That Toddling Town

Observation Car

The train finally arrived around 7 a.m., and departed close to 7:15, two and a half hours late. However, we left in good spirits. Vivian was quite taken by all of the trains she saw, if a little trepidatious. A huge BNSF freight train preceded Amtrak into the station, and she stared in fascination at the long rows of hopper cars.

Vivian and I made use of the sleeper’s free breakfast on board the dining car to allow Erin and Nora to get some missing sleep. Vivian charmed our table mates: an elderly couple from Denver. Then we went back to the sleeper. She’s now asleep and I’m typing this in the observation lounge. These cars are obviously built to view mountains, but you’d be amazed how many passengers turn out to stare at the rolling cornfields of Iowa.

Flooded Illinois

It was slow going through Iowa, as the railroads are still recovering in the aftermath of the major flooding of a month ago. Crossing the Mississippi, we saw fields that are still underwater, huge plots of land that have had to go to waste.

We got into Chicago around 7:20, about three and a half hours late, but still pretty relaxed. After surviving the baggage check area in Chicago Union Station, we piled onto a taxi cab to head to the Wyndham Hotel. Now, typically this hotel would be outside our price range, being as it was a starred hotel within spitting distance of the Magnificent Mile, but thanks to some timely research from my mother-in-law, we managed to get a decent coupon. However, when we showed up at the check-out counter, the concierge looked at us sheepishly.

Apparently, there was a plumbing problem, which took out two whole floors, including the room they’d reserved for us. But this was one of those bits of bad news that wasn’t. We’re moving you to another hotel, said the concierge, picking up the tab, and we’re refunding your credit card for the stay here. So, not only did we get a free night’s stay in Chicago, but they assigned us to the Omni Hotel.

“I’m not even sure if we can afford to breathe here,” Erin said as the elevator let us out on the eighth floor. The hotel room has marble floors, there’s a plasma screen television. The extra toilet paper roll is wrapped in organza ribbon, and the roll on the roll has been folded into a point. And there are bathrobes.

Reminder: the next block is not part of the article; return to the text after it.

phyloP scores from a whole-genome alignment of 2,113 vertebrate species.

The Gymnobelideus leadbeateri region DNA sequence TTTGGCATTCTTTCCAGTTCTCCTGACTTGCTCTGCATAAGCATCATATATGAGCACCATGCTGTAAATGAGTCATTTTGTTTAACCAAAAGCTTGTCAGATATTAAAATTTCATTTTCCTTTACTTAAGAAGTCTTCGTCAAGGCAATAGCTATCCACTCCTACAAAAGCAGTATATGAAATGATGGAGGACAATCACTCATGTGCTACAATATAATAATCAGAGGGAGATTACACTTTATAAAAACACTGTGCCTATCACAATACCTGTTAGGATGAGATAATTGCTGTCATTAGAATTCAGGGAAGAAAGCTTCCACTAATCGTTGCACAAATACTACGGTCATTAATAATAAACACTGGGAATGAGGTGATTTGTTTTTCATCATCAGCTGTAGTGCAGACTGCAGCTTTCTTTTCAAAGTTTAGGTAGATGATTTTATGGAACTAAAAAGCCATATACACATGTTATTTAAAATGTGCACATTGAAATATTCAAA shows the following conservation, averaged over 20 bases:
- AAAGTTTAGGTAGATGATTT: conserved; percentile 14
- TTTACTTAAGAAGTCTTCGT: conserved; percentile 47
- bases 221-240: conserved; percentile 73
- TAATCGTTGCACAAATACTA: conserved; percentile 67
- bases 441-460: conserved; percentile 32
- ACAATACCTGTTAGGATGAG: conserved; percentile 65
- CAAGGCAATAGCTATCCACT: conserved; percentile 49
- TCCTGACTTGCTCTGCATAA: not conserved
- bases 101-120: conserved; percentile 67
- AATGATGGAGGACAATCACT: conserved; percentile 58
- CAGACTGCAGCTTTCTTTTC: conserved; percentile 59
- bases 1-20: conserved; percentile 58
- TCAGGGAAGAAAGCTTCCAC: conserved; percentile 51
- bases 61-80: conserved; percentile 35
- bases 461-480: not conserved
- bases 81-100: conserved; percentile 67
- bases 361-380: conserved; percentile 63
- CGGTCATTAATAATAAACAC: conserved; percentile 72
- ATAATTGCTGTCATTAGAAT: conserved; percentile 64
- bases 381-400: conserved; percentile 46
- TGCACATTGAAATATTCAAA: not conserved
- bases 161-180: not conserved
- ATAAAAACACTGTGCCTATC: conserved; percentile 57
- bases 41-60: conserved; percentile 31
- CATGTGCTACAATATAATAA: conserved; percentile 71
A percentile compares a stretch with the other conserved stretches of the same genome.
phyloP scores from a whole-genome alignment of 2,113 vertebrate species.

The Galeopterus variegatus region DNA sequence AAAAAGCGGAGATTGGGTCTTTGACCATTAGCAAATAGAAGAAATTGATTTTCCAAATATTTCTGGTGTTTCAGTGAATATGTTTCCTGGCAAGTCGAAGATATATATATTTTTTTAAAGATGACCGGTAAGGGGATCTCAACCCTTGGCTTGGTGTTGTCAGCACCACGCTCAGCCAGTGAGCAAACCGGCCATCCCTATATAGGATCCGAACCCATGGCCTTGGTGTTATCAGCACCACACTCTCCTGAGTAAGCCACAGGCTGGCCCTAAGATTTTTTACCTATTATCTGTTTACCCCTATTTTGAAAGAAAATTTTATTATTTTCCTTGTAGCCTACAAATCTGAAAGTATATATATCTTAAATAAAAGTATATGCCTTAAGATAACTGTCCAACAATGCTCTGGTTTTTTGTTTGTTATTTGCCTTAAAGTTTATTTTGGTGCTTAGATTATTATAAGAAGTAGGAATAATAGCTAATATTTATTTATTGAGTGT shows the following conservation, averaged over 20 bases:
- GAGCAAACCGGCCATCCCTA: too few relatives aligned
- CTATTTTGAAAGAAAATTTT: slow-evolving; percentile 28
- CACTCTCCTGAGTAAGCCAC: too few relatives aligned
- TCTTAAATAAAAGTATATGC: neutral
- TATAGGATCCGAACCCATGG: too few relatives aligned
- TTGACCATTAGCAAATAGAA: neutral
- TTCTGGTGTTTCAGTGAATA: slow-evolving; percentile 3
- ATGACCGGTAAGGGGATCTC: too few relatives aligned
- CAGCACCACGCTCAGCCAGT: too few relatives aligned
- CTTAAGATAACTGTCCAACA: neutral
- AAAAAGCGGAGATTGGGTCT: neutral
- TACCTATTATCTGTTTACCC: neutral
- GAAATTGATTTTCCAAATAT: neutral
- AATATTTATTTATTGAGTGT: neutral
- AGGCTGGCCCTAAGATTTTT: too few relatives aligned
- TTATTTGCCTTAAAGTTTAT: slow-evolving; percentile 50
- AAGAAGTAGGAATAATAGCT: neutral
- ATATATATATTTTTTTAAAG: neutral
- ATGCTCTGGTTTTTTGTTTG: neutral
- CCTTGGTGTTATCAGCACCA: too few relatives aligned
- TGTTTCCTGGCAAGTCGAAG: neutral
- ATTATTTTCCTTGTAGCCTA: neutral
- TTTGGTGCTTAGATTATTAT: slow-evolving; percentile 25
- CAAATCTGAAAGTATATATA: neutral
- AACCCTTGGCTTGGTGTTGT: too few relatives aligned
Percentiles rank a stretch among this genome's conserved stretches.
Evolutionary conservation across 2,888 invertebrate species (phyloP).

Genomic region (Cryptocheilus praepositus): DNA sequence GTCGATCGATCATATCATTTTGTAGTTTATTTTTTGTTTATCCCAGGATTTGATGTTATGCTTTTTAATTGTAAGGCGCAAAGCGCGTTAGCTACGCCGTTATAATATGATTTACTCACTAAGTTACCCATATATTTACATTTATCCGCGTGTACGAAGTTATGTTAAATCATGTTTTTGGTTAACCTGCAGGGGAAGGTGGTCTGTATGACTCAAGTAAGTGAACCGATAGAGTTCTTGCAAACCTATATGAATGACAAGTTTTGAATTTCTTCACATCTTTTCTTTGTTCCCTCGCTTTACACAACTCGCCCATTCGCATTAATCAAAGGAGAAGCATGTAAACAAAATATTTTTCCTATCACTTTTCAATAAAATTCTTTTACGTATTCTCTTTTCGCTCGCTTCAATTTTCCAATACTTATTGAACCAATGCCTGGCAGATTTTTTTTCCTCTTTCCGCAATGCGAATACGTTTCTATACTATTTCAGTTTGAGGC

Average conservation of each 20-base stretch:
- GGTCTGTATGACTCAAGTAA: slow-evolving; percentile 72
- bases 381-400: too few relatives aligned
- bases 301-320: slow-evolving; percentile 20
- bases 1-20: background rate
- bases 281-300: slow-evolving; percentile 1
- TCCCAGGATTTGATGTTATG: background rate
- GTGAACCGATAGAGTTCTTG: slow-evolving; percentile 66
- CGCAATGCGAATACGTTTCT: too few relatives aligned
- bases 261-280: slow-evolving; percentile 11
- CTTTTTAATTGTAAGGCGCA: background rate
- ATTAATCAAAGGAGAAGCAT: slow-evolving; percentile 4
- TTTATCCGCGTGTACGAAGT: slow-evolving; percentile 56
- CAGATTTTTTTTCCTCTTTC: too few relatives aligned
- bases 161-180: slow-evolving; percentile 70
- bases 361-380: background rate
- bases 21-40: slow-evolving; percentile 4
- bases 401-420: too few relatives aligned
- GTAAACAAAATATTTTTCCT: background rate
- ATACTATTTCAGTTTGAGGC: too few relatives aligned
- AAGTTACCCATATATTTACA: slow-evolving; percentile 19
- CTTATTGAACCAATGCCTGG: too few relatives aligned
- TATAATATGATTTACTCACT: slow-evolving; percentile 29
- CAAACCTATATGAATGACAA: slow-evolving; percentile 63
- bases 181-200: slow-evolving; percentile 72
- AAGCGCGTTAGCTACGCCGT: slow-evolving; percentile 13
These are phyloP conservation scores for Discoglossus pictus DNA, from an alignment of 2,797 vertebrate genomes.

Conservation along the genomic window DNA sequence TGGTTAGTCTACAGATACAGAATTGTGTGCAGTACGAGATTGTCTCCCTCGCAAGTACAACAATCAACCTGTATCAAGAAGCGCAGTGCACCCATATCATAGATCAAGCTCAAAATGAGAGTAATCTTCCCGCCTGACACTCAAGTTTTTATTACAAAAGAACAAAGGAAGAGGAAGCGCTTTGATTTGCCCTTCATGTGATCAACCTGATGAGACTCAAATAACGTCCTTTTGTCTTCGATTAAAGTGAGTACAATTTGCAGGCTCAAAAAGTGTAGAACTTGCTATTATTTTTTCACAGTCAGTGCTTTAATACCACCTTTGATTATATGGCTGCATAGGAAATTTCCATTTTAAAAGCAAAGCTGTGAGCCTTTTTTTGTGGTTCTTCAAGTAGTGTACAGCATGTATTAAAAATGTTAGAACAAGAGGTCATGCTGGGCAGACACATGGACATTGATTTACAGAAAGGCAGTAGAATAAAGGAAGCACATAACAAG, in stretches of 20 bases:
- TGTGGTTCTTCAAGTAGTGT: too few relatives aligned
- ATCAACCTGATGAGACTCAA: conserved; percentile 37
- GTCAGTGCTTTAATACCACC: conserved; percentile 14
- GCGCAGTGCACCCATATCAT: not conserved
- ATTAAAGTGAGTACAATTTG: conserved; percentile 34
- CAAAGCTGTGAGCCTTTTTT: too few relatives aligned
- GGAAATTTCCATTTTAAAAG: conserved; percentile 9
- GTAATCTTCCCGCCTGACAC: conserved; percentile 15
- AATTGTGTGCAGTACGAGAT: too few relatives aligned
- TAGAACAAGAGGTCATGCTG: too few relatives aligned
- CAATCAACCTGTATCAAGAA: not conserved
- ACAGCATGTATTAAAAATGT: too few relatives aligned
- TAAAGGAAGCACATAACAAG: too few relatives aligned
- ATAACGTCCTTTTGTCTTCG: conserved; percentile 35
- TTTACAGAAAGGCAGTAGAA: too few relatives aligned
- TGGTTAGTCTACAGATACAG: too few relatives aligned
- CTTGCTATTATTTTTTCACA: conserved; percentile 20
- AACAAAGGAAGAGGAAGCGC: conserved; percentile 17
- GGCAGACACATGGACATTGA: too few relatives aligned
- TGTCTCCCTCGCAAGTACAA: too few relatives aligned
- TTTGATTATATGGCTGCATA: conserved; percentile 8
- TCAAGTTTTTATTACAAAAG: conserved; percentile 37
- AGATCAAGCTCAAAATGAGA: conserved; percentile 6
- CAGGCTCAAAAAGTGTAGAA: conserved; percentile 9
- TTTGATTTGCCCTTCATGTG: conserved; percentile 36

In short, we are being pampered tonight and we’re not paying for the room, so we intend to enjoy it.

Although the two Sprites and an Evian I picked up for the room from the gift shop did run me $11.50.

Here are some more photographs of the journey:

Sunrise over LIncoln

Sunrise over Lincoln

Waiting at the Platform

Waiting at the platform.

Freight Train

This freight train fooled us into thinking Amtrak’s arrival was imminent.

Amtrak Finally Arrives

But Amtrak did arrive just a few minutes later. Only two and a half hours late.

Looking back through Iowa

Our sleeper was the last car on the train, and I was able to get this shot of where we’d been (through Iowa)


Erin, in her hotel bathrobe. High class!

On another note, I see that it is exactly one year since I wrote the following:

Recently, political analyst Gwynne Dyer made a bold prediction regarding the fate of Zimbabwe’s beleaguered dictator, Robert Mugabe. I say bold since the man has survived 27 years in power, including the last seven during which time the economy and the population’s life expectancy halved. By rights he should have been thrown out long ago, but Dyer is certain that the man is at the very, very, nubbly tipped end of his rope:

Three million of Zimbabwe’s 11 million people have fled abroad to seek work, mostly in South Africa. The money they send home is the only reason most Zimbabweans eat at all, since unemployment at home is 80 percent. The average lifespan in the country has halved in 15 years. But the most urgent problem for Mugabe is that his own security forces cannot feed their families because their huge pay raises still cannot keep up with inflation.

If the security forces turn against him, he is finished, so early last month he decreed deep price cuts for all consumer goods and sent the troops out to enforce them. The idea that you cannot simply impose lower prices, he scoffed, is mere “bookish economics.” But if it costs more for bakers to make bread than they get for selling it, then they stop baking.

A month later, the shelves are bare of staple foods like sugar, flour and cooking oil throughout Zimbabwe. Rural people, most of whom fell out of the cash economy some time ago, can scrape by somehow, but people in the urban areas are getting truly desperate.

Mugabe has played his last card, and he will probably be gone by the end of the year.

Unfortunately, he’s still in power.

How does he do that?

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